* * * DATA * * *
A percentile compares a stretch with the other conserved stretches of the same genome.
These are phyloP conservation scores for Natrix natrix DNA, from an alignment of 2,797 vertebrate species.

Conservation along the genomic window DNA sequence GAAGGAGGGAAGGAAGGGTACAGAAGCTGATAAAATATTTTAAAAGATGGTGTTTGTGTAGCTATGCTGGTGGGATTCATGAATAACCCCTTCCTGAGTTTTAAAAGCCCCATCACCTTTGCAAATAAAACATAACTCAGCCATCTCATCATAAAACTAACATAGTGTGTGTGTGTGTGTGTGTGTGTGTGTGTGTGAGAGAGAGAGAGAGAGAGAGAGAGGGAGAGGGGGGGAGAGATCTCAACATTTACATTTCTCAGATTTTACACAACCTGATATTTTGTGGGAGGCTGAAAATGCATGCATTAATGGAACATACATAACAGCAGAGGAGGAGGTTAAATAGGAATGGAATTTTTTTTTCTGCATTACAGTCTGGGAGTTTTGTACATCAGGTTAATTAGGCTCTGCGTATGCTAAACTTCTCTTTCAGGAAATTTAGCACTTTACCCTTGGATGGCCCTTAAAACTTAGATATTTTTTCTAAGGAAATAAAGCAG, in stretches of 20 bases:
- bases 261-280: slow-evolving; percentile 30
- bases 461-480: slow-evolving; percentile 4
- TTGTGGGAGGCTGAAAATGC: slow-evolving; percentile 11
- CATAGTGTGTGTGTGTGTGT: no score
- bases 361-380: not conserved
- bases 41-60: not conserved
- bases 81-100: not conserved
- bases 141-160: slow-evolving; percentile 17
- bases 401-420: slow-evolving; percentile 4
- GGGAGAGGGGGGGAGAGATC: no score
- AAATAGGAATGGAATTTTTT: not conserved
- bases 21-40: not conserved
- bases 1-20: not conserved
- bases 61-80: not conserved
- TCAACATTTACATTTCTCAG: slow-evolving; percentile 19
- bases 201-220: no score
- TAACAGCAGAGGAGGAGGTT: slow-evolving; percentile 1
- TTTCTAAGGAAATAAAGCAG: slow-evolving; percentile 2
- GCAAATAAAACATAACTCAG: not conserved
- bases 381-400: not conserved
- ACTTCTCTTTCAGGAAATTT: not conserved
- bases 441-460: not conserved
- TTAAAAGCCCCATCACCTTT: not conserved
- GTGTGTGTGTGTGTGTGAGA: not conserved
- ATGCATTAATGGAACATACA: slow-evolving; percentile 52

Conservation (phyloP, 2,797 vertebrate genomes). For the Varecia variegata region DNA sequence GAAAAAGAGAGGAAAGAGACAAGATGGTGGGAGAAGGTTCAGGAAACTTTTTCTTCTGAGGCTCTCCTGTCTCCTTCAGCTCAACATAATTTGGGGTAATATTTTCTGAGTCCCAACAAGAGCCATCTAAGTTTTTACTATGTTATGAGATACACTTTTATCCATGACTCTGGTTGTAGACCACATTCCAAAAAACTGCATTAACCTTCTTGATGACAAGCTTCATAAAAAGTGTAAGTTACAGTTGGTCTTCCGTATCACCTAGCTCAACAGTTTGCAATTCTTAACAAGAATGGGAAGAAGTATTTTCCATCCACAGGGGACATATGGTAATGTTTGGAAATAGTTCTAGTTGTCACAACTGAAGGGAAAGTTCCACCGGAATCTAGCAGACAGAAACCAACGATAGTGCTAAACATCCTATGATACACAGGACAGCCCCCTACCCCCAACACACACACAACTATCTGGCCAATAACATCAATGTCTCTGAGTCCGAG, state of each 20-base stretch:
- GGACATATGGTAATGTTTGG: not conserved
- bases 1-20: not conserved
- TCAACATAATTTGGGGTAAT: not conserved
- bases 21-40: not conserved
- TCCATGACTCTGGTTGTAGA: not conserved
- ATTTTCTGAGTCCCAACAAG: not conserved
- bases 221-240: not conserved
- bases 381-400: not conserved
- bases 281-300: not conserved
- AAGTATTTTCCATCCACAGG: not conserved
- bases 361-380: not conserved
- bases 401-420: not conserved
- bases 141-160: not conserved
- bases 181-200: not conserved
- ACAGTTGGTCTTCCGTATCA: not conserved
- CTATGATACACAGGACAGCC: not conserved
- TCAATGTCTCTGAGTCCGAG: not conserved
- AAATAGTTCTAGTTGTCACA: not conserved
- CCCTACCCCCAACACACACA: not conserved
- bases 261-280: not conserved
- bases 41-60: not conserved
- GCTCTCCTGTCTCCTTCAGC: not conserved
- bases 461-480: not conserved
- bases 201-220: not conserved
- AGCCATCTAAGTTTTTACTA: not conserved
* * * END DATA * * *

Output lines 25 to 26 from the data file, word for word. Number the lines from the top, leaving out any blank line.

- bases 441-460: not conserved
- TTAAAAGCCCCATCACCTTT: not conserved